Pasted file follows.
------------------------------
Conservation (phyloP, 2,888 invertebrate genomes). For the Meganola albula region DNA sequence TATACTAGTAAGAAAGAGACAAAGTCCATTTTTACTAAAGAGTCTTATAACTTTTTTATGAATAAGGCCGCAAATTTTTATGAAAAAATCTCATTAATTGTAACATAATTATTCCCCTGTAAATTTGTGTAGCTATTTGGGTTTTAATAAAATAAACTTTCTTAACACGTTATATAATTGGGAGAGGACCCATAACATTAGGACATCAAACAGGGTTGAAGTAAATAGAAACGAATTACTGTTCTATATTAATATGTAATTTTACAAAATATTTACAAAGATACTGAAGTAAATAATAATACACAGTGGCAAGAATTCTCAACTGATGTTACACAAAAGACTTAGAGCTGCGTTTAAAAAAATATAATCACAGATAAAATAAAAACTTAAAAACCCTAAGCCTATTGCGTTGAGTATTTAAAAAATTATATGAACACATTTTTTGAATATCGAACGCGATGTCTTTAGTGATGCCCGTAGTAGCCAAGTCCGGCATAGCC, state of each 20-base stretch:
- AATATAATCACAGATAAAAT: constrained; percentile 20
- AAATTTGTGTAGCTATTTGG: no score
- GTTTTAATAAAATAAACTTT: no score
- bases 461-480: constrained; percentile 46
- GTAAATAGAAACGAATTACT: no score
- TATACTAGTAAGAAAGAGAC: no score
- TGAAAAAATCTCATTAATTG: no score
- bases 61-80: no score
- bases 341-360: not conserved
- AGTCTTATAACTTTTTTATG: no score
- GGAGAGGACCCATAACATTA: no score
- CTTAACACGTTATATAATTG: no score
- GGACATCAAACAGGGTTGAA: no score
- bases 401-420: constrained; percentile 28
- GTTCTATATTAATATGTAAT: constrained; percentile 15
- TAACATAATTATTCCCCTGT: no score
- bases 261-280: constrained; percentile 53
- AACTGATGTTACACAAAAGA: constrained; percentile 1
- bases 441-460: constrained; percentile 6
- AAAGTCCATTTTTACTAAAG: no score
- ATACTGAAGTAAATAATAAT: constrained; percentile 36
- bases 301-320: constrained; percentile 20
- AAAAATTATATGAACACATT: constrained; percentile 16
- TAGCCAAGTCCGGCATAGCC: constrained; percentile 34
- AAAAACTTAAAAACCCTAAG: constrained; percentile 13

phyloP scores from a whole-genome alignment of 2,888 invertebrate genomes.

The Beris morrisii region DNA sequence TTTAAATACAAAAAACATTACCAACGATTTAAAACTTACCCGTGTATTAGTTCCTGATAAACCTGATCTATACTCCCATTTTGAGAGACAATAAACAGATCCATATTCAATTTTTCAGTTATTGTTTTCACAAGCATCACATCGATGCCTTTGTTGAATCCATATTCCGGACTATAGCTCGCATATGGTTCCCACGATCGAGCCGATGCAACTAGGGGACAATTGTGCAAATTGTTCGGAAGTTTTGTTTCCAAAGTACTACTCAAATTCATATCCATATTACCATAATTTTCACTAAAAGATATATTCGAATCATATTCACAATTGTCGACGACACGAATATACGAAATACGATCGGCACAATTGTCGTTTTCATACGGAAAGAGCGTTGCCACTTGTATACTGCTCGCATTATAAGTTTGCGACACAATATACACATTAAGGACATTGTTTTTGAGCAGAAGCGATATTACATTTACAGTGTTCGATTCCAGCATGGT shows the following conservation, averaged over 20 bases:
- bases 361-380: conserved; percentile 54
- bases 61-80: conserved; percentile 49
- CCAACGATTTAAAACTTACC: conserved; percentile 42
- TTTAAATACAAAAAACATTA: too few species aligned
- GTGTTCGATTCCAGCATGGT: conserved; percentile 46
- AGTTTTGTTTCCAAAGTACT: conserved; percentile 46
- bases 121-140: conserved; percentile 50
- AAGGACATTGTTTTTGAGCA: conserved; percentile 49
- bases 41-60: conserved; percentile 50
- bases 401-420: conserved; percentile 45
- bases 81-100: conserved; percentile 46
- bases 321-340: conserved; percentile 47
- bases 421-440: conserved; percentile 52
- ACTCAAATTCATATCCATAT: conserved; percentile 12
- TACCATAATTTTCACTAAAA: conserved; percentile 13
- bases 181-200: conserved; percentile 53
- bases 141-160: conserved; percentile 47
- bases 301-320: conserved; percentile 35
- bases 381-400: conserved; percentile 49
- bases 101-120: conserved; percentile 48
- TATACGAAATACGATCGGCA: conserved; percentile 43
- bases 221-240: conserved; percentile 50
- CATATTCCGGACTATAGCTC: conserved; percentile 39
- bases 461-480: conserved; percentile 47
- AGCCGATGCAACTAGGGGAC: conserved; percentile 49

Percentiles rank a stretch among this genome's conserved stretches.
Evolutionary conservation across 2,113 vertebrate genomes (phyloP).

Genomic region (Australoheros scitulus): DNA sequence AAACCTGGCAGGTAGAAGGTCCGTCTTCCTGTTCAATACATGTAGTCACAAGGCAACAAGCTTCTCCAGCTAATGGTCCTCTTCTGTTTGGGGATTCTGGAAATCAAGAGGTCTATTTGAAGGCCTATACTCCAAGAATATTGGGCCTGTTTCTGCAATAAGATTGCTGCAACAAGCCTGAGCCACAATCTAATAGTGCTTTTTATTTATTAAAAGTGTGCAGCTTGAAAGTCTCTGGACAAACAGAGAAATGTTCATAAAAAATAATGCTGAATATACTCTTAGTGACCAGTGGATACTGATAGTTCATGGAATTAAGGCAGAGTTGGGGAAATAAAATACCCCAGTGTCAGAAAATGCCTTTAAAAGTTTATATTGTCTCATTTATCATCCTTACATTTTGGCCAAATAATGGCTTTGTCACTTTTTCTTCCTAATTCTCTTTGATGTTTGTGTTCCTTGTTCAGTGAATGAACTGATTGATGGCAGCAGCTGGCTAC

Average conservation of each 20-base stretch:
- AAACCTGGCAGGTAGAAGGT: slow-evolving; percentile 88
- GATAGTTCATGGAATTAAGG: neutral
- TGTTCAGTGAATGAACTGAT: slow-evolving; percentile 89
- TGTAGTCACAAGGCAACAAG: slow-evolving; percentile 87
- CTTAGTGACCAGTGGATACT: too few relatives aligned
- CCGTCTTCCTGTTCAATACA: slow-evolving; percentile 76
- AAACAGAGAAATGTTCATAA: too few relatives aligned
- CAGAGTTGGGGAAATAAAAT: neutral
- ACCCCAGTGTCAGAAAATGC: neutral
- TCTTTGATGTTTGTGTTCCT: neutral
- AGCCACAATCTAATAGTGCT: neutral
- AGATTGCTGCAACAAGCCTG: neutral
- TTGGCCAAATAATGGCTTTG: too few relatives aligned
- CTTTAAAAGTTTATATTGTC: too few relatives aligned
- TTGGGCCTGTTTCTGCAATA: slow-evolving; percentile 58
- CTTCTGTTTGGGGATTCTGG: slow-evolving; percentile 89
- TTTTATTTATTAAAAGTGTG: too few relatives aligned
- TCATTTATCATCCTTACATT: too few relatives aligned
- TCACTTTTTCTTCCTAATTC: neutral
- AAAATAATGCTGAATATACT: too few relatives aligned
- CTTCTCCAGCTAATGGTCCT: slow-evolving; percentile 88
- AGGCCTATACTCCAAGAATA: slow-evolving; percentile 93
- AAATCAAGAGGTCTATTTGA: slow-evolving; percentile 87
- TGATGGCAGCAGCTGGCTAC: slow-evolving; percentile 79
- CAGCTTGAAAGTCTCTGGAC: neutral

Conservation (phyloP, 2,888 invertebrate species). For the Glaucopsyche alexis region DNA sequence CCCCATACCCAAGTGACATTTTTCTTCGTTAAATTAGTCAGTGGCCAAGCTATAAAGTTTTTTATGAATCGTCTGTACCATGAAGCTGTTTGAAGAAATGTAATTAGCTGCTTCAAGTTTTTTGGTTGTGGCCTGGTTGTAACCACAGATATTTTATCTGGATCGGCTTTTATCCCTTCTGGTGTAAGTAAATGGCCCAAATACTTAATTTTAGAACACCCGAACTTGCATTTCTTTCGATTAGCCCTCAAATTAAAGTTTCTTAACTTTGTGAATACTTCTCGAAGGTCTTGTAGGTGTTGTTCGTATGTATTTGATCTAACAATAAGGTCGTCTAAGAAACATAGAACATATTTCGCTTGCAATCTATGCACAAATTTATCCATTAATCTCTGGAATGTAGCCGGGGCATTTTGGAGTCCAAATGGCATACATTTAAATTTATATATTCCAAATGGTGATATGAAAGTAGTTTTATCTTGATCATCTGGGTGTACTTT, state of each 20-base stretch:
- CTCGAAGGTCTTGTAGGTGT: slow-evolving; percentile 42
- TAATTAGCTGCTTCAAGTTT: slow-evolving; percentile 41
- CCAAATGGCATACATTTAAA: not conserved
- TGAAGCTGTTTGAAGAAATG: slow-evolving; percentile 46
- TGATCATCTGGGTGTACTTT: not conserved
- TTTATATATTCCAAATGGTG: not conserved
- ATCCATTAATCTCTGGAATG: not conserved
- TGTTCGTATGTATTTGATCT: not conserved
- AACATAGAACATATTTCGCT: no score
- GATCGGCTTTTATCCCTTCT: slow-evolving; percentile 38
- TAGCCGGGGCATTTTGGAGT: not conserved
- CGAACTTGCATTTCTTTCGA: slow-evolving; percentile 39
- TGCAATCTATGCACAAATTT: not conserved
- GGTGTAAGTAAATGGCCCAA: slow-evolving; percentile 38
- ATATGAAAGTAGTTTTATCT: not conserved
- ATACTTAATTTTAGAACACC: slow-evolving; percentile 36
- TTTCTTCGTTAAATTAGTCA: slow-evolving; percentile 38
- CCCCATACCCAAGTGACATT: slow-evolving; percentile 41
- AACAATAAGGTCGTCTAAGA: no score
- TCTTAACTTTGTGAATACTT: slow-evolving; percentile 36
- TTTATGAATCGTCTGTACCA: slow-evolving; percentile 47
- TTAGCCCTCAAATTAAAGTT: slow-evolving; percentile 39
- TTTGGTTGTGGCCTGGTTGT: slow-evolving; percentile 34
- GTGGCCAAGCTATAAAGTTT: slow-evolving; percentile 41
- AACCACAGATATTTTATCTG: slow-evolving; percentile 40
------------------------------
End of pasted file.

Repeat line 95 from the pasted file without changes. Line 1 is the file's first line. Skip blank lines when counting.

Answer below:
- CGAACTTGCATTTCTTTCGA: slow-evolving; percentile 39